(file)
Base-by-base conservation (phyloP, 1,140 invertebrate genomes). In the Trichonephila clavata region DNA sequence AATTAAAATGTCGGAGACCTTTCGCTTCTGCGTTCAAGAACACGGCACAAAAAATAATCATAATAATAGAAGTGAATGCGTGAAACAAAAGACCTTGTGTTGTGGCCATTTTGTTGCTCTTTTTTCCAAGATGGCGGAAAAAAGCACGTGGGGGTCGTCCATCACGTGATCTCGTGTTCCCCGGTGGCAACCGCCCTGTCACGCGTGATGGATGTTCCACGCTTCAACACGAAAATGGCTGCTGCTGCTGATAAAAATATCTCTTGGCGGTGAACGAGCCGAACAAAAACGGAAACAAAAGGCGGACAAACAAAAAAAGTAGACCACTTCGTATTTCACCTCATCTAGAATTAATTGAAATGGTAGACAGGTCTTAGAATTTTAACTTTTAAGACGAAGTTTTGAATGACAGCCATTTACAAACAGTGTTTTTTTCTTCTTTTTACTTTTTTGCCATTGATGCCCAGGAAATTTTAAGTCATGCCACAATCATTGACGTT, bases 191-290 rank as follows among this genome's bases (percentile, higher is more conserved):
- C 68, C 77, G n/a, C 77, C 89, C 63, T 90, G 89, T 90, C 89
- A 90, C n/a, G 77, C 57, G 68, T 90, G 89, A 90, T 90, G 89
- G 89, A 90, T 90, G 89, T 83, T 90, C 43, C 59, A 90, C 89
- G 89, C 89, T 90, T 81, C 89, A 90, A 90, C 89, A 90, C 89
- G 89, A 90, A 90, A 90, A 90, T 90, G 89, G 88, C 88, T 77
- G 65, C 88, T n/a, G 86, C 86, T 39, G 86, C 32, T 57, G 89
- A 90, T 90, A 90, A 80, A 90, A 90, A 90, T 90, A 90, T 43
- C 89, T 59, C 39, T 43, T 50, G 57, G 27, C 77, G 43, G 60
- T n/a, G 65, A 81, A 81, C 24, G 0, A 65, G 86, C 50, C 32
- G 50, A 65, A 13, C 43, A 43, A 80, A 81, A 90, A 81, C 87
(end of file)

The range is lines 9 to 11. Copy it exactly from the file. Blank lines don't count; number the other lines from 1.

- C 89, T 59, C 39, T 43, T 50, G 57, G 27, C 77, G 43, G 60
- T n/a, G 65, A 81, A 81, C 24, G 0, A 65, G 86, C 50, C 32
- G 50, A 65, A 13, C 43, A 43, A 80, A 81, A 90, A 81, C 87